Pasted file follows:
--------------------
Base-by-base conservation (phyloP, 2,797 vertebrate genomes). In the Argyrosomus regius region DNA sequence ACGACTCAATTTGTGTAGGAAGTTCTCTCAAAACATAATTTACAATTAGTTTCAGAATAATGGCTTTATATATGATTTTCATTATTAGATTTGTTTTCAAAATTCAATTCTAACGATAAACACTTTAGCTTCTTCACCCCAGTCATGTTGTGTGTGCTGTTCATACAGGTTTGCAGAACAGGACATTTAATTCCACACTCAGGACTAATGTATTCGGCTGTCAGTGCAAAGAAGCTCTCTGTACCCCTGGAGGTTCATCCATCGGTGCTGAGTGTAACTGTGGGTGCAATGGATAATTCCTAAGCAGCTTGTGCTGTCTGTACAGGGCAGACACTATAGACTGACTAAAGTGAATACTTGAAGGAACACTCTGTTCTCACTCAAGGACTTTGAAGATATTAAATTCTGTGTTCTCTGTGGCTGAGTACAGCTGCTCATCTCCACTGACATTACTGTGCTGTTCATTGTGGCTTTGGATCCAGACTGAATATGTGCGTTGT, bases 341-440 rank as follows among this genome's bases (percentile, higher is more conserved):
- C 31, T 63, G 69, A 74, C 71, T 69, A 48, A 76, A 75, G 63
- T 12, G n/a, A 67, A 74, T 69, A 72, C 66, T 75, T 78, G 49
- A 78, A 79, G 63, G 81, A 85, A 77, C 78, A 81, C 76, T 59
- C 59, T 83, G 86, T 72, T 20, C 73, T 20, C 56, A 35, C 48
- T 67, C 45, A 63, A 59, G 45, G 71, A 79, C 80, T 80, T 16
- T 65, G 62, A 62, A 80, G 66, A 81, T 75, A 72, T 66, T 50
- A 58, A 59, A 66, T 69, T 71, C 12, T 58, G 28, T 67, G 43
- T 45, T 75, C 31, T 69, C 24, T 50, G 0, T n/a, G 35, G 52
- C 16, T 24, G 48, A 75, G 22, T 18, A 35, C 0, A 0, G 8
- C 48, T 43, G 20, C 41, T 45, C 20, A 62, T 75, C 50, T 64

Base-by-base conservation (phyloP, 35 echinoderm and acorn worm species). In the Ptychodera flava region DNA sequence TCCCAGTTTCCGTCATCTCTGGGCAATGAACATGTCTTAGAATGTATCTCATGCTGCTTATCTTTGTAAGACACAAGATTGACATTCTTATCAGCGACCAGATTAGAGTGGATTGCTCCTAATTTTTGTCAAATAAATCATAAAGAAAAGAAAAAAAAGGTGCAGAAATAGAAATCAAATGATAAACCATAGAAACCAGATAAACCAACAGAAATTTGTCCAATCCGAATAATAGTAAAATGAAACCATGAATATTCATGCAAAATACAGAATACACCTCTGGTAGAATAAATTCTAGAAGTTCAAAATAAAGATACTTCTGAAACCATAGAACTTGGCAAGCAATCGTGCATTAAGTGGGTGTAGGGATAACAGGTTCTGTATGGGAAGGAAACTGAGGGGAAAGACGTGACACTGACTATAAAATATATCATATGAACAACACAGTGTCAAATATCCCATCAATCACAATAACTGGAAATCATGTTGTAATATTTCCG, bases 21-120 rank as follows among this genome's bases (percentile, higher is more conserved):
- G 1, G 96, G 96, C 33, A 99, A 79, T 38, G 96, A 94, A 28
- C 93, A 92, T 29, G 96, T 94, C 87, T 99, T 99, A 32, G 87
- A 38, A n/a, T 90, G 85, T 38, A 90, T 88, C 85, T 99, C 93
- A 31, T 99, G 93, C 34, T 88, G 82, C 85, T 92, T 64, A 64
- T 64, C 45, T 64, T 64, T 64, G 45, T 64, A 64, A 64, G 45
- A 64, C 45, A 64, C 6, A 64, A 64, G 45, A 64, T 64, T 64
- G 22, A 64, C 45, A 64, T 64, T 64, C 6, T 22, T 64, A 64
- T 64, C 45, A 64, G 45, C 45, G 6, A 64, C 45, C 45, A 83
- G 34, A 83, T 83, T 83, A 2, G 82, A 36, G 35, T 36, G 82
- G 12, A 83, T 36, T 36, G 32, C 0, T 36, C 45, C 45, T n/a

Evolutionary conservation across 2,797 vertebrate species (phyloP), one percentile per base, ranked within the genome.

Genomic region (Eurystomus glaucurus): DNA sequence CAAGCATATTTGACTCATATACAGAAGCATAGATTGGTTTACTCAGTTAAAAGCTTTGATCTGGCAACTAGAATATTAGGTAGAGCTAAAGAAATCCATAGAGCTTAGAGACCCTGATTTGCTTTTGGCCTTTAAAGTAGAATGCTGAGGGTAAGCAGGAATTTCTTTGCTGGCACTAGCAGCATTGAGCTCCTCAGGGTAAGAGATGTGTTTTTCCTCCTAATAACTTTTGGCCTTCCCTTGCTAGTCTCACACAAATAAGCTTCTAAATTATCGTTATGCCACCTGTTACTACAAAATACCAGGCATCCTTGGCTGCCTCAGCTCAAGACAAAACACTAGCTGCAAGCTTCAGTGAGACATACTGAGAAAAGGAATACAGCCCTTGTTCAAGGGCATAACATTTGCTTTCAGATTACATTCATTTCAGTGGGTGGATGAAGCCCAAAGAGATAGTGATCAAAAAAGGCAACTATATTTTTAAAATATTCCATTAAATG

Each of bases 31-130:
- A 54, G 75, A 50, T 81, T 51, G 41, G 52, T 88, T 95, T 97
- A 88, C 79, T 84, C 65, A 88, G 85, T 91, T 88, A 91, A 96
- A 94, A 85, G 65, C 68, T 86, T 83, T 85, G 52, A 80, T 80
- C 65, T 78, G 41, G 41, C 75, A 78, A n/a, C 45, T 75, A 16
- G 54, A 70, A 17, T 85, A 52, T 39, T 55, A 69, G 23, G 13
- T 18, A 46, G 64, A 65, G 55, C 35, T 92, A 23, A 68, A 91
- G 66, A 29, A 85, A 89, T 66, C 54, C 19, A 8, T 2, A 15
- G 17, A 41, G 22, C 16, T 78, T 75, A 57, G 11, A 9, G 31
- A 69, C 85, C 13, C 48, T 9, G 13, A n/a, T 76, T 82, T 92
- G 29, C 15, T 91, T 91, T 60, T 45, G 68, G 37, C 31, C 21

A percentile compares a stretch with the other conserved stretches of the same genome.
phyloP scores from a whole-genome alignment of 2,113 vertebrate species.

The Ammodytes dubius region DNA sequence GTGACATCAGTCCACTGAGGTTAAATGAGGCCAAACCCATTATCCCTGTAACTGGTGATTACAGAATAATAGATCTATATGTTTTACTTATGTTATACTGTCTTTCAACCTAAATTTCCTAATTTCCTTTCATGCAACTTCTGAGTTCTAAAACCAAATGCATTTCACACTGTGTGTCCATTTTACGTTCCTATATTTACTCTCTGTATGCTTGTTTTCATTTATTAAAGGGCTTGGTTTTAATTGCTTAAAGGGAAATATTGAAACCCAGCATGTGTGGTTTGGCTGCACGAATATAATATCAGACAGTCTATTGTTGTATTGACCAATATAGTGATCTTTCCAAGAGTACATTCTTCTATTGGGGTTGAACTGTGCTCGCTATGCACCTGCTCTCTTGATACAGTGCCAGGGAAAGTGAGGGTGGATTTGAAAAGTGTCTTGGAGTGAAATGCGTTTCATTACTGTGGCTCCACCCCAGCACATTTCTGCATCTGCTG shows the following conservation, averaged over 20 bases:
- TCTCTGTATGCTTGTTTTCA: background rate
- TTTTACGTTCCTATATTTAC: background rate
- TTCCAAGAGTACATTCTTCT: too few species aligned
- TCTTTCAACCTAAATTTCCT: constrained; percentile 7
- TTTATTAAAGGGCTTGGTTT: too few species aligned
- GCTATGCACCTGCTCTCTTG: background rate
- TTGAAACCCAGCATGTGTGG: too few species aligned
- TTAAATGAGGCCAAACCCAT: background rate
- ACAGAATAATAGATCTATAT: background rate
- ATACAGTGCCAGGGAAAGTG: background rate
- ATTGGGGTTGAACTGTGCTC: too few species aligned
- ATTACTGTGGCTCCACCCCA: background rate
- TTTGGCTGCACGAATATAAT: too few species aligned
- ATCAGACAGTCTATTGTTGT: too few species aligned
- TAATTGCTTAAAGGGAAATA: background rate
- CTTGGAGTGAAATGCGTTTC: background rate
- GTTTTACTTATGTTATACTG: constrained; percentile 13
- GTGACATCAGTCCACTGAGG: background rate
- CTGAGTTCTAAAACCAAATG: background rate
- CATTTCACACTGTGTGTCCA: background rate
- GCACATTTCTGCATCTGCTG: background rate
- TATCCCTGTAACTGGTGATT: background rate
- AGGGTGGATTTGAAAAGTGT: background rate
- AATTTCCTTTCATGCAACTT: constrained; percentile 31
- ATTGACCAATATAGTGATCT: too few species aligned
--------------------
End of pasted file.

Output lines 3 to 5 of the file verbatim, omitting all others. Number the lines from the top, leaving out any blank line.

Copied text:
- T 12, G n/a, A 67, A 74, T 69, A 72, C 66, T 75, T 78, G 49
- A 78, A 79, G 63, G 81, A 85, A 77, C 78, A 81, C 76, T 59
- C 59, T 83, G 86, T 72, T 20, C 73, T 20, C 56, A 35, C 48